Big Guns Blazing Early

By Associated PressSeptember 21, 2006, 4:00 pm
36th Ryder Cup MatchesSTRAFFAN, Ireland -- Tiger Woods gets another chance to set the tone for the Ryder Cup, this time with a new partner.
 
Woods and Jim Furyk, unbeaten in the three matches at the Presidents Cup, will be the first to tee off Friday morning in a fourball match against Colin Montgomerie and Padraig Harrington, Europe's toughest tandem in the last Ryder Cup.
 
Tom Lehman and Arnold Palmer
U.S. captain Tom Lehman chats with Arnold Palmer during Thursday's practice session.
'We have got two of Europe's best on the first day,' Woods said. 'Hopefully, we'll be able to get it started and get the momentum on our side going out early.'
 
That sure wasn't the case last time.
 
In a notorious start at Oakland Hills, Woods and Phil Mickelson played together for the first time. Montgomerie and Harrington birdied the first hole and never trailed, a 2-and-1 victory that gave Europe an emotional lift on it way to its largest victory ever, 18 1/2 -9 1/2 .
 
'The first point is important,' U.S. captain Tom Lehman said. 'You want to lead with your best.'
 
Mickelson also found a good partner at the Presidents Cup last year when he and Chris DiMarco were unbeaten in four matches. They will bring up the rear for the Americans in the opening session in what figured to be the most emotional match Friday. They will face Lee Westwood and Darren Clarke of Northern Ireland, whose wife died of cancer five weeks ago.
 
'It's a big occasion for Darren tomorrow, and playing with one of his best friends,' European captain Ian Woosnam said. 'I think that's going to boost Darren right up.'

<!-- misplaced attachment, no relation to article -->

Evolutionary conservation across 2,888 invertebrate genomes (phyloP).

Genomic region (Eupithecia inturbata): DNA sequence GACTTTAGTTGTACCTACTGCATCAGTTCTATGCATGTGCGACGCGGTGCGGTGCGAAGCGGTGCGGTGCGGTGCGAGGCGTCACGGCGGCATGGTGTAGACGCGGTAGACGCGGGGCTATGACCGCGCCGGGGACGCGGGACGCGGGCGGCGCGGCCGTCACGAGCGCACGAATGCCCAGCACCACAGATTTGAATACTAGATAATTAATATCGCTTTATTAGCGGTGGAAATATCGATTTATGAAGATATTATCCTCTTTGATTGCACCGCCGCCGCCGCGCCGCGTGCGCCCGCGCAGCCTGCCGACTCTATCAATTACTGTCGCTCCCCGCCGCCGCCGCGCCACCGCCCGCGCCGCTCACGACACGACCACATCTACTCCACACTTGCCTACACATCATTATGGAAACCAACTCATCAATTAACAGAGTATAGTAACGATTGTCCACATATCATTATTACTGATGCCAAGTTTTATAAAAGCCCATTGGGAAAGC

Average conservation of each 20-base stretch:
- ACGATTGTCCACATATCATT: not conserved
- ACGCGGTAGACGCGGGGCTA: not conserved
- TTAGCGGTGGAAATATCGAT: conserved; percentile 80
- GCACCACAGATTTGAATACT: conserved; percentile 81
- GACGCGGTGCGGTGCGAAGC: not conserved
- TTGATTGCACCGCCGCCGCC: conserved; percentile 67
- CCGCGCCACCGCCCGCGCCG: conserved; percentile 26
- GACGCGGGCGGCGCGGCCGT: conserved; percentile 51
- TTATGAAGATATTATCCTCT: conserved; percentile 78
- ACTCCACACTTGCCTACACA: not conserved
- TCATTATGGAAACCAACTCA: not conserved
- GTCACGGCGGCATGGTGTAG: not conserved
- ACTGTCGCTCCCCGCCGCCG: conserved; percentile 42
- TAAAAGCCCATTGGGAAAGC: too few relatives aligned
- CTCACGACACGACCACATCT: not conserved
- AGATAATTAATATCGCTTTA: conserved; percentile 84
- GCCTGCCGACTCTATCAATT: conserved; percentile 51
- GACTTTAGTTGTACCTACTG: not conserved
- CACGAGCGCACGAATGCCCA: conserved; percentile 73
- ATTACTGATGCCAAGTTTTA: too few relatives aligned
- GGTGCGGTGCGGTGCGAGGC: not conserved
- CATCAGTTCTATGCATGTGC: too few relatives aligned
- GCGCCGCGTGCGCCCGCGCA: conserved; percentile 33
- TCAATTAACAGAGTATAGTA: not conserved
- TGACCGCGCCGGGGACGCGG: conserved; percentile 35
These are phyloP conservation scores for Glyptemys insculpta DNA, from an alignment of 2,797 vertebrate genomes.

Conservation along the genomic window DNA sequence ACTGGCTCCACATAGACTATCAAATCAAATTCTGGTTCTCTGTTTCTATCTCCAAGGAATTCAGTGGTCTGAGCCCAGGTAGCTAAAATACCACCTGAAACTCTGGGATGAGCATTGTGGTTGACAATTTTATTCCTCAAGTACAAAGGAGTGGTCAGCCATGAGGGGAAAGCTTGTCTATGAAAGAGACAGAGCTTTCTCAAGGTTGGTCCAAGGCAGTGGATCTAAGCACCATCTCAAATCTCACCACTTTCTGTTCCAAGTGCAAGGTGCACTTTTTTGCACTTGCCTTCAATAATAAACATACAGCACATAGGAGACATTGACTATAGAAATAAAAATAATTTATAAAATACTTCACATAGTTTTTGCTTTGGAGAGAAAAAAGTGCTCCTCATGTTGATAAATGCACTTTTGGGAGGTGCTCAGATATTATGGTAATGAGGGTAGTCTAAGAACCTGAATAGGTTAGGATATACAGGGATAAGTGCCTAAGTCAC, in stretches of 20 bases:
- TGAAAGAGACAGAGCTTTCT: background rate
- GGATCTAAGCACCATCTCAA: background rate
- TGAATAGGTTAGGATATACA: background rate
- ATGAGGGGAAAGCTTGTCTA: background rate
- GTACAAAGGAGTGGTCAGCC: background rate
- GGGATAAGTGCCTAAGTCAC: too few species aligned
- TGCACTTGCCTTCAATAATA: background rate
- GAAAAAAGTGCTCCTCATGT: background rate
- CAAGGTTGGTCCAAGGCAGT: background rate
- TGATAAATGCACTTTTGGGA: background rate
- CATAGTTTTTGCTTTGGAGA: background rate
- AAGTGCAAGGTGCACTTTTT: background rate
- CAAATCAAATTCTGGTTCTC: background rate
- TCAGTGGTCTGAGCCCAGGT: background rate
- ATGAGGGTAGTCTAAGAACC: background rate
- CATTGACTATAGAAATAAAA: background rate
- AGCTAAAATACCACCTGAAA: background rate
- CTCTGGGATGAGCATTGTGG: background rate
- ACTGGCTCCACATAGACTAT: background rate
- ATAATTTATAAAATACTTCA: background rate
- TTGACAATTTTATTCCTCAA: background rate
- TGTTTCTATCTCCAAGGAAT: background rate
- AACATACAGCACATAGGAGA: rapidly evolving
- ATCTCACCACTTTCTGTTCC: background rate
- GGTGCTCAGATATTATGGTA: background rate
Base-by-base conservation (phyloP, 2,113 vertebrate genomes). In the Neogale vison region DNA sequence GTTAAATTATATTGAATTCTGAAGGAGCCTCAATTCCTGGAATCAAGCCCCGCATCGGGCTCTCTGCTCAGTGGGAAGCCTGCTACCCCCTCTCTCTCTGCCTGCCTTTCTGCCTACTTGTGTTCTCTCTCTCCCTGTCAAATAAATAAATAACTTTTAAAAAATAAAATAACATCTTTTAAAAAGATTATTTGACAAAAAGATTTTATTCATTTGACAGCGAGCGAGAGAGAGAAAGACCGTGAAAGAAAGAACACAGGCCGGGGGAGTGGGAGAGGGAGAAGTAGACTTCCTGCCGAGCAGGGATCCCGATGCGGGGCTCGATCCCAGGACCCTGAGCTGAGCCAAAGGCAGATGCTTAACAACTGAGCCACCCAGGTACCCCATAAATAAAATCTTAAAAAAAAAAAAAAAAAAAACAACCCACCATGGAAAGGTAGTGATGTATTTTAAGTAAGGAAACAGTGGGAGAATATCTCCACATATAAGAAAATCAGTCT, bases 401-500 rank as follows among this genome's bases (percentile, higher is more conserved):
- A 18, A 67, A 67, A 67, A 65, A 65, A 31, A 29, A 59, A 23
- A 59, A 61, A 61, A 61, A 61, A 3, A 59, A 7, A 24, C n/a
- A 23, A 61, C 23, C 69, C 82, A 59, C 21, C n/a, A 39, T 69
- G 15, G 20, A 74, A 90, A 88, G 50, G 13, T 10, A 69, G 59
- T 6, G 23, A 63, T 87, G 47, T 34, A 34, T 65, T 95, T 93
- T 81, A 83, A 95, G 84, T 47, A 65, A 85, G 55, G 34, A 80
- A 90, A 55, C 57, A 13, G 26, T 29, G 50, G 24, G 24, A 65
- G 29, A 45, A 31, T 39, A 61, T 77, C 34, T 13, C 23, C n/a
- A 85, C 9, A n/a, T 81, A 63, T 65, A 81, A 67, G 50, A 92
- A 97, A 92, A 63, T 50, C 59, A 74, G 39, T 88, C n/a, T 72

In between were a couple of mild surprises, with Lehman starting two of his four unheralded rookies.
 
J.J. Henry, who has played as well as anyone in the three days of practice at The K Club, will join Stewart Cink in the second fourball match against Paul Casey and Robert Karlsson. In the third game, David Toms and big-hitting Brett Wetterich will take on Sergio Garcia and Jose Maria Olazabal.
 
Woods has lost seven consecutive matches on opening day at the Ryder Cup, dating to his debut match at Valderrama in 1997. He and Furyk come into this Ryder Cup on top of their games. Woods has won five of his last six tournaments and Furyk won the Canadian Open two weeks ago, although both lost in the first round of the World Match Play Championship last week.
 
Montgomerie and Harrington, Ireland's best golfer, won both their matches at Oakland Hills without reaching the 18th hole.
 
'Monty always just seems to raise his game for this tournament,' Woosnam said. 'Obviously he stands on that first tee, he changes into a different person. ... He's got a fantastic record and not very often he gets beat.'
 
Montgomerie had said last time that beating Woods and Mickelson was worth two points because of the emotional lift. Woosnam believes a victory over Woods and Furyk would do the same.
 
'It's going to be a big boost for us if we can beat that pairing,' he said.
 
Lehman said he had his opening-session pairings in mind before arriving on Monday, and nothing he saw in practice changed his mind.
 
Woosnam, meanwhile, relied on his gut feeling watching his players this week. That much was obvious with his pairing of Casey and Karlsson. The original plan was for Karlsson to play with fellow Swedish rookie Henrik Stenson.